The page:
The speech was broken by a sob. All turned to Esther, who hid her face upon her father’s shoulder.

“I did not think of you, Esther,” said Simonides, gently, for he was himself deeply moved.

“It is well enough, Simonides,” said Ben-Hur. “A man bears a hard doom better, knowing there is pity for him. Let me go on.”

They gave him ear again.

“I was about to say,” he continued, “I have no choice, but take the part you assign me; and as remaining here is to met an ignoble death, I will to the work at once.”

“Shall we have writings?” asked Simonides, moved by his habit of business.

“I rest upon your word,” said Ben-Hur.

“And I,” Ilderim answered.

Thus simply was effected the treaty which was to alter Ben-Hur’s life. And almost immediately the latter added- “It is done, then.”

“May the God of Abraham help us!” Simonides exclaimed.

“One word now, my friends,” Ben-Hur said, more cheerfully. “By your leave, I will be my own until after the games. It is not probable Messala will set peril on foot for me until he has given the procurator time to answer him; and that cannot be in less than seven days from the despatch of his letter. The meeting him in the Circus is a pleasure I would buy at whatever risk.”

Ilderim, well pleased, assented readily, and Simonides, intent on business, added, “It is well; for look you, my master, the delay will give me time to do you a good part. I understood you to speak of an inheritance derived from Arrius. Is it in property?”

“A villa near Misenum, and houses in Rome.”

“I suggest, then, the sale of the property, and safe deposit of the proceeds. Give me an account of it, and I will have authorities drawn, and despatch an agent on the mission forthwith. We will forestall the imperial robbers at least this once.”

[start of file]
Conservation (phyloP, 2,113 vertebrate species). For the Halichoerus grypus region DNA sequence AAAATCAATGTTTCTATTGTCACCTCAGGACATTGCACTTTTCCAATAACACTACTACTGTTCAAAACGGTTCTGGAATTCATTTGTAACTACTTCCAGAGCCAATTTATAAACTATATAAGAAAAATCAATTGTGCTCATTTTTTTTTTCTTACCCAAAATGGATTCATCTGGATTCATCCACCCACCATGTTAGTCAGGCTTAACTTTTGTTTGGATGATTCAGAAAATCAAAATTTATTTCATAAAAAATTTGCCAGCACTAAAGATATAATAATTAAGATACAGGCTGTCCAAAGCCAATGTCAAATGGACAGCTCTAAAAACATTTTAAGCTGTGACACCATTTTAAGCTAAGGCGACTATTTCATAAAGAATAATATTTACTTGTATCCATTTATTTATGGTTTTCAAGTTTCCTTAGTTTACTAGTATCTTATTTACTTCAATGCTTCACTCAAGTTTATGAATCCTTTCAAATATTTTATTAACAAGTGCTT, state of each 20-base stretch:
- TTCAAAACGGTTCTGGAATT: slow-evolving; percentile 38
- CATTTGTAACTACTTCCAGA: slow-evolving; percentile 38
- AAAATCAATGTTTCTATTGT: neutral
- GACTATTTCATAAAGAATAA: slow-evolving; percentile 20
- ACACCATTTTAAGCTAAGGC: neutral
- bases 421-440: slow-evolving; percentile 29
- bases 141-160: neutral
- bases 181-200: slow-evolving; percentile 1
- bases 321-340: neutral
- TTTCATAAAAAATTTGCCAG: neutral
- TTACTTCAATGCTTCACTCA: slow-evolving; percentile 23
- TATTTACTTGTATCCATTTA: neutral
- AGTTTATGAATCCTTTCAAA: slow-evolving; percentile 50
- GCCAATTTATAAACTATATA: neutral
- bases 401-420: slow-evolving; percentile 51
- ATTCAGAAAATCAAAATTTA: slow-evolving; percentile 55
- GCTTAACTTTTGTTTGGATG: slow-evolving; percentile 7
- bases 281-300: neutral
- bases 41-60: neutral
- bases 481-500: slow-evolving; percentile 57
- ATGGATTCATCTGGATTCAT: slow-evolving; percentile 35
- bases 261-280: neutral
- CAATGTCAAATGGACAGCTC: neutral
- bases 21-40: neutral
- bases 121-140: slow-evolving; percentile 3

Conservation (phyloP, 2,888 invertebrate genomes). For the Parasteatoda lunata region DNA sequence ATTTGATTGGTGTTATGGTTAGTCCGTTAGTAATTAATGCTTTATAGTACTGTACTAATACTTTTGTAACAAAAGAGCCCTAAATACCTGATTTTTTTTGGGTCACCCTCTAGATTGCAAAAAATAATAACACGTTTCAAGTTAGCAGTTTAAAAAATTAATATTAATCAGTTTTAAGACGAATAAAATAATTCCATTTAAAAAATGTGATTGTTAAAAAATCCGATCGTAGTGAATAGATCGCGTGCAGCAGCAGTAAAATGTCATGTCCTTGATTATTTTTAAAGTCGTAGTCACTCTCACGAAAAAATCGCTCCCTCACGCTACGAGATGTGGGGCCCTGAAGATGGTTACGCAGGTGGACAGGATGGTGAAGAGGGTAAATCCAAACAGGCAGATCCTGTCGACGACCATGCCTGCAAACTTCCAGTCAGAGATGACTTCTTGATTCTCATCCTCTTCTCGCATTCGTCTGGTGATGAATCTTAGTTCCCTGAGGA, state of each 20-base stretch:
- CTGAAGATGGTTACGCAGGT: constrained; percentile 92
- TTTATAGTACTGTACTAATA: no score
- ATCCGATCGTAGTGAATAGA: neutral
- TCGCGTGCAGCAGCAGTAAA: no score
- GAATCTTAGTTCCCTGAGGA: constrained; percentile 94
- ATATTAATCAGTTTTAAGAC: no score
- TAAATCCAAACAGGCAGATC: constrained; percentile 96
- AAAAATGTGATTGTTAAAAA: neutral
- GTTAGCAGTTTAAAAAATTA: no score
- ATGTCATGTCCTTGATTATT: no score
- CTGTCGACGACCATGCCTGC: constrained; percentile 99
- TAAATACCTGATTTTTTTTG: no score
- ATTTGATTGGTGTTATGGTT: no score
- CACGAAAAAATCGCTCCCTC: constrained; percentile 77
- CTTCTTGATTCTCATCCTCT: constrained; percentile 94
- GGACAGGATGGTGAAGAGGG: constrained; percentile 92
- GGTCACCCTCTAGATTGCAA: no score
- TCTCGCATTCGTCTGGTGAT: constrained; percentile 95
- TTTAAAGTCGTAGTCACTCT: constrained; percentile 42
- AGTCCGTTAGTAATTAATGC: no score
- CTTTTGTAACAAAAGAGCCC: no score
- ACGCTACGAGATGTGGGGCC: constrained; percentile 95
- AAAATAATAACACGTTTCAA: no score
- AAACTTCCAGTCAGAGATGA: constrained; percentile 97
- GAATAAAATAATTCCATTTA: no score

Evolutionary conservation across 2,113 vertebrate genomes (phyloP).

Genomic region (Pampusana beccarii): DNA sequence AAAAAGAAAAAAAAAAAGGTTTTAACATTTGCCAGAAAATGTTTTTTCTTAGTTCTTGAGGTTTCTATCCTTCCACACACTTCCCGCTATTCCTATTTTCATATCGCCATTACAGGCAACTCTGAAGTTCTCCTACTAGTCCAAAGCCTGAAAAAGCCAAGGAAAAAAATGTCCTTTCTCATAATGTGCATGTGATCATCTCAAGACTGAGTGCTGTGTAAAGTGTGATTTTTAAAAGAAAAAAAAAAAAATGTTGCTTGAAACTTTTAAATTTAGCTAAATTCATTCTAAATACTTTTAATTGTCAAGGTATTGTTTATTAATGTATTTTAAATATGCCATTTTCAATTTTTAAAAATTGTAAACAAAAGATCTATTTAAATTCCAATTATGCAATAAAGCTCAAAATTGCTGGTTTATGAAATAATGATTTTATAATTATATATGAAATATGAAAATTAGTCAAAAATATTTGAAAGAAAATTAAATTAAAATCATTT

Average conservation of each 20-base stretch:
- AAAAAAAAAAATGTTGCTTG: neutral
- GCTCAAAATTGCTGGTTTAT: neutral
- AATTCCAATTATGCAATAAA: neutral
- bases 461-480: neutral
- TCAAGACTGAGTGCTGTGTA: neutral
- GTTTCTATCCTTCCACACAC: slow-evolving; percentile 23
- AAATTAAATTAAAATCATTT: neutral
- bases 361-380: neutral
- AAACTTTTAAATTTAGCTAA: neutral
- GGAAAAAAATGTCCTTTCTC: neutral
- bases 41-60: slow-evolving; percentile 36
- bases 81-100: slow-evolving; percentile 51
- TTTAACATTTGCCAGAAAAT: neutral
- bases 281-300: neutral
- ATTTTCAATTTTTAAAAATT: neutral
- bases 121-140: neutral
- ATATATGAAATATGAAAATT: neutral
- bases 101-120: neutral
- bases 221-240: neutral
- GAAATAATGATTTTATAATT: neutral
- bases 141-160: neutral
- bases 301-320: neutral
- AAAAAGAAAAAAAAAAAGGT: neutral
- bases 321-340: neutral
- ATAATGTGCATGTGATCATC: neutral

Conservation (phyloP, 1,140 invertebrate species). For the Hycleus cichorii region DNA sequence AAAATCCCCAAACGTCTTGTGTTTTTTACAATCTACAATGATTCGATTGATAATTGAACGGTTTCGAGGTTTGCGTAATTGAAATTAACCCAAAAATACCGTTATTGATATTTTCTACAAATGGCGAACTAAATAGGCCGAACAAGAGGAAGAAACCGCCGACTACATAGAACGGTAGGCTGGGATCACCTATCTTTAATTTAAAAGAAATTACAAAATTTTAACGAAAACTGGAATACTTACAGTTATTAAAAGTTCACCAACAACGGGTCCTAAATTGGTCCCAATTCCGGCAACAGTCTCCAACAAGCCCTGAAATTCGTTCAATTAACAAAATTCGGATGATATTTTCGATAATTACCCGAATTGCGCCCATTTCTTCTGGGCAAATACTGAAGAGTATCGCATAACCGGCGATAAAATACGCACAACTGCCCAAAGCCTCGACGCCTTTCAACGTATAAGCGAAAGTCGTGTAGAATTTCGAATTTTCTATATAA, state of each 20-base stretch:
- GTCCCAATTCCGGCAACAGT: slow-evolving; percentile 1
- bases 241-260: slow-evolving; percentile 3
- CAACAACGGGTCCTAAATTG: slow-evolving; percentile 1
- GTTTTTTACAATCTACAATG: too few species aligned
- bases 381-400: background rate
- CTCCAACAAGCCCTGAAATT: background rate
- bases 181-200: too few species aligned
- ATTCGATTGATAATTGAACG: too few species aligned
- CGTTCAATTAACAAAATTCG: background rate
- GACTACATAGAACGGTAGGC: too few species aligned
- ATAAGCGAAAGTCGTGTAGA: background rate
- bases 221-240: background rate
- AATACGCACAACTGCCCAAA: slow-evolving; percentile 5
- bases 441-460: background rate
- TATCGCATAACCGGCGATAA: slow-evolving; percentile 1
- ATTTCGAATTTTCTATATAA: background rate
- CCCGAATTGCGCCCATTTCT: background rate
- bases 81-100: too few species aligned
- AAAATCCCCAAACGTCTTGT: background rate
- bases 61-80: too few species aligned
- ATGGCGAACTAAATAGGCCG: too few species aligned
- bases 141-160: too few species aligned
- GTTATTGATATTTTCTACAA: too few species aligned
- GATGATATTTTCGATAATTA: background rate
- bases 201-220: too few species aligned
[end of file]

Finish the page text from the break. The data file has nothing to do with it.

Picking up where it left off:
“You shall have the account to-morrow.”

“Then, if there be nothing more, the work of the night is done,” said Simonides.

Ilderim combed his beard complacently, saying, “And well done.”

“The bread and wine again, Esther. Sheik Ilderim will make us happy by staying with us till to-morrow, or at his pleasure; and thou, my master- ”

“Let the horses be brought,” said Ben-Hur. “I will return to the Orchard. The enemy will not discover me if I go now, and”- he glanced at Ilderim- “the four will be glad to see me.”

As the day dawned, he and Malluch dismounted at the door of the tent.


CHAPTER IX.

ESTHER AND BEN-HUR.

NEXT night, about the fourth hour, Ben-Hur stood on the terrace of the great warehouse with Esther. Below them, on the landing, there was much running about, and shifting of packages and boxes, and shouting of men, whose figures, stooping, heaving, hauling, looked, in the light of the crackling torches kindled in their aid, like the labouring genii of the fantastic Eastern tales. A galley was being laden for instant departure. Simonides had not yet come from his office, in which, at the last moment, he would deliver to the captain of the vessel instructions to proceed without stop to Ostia, the seaport of Rome, and, after landing a passenger there, continue more leisurely to Valentia, on the coast of Spain.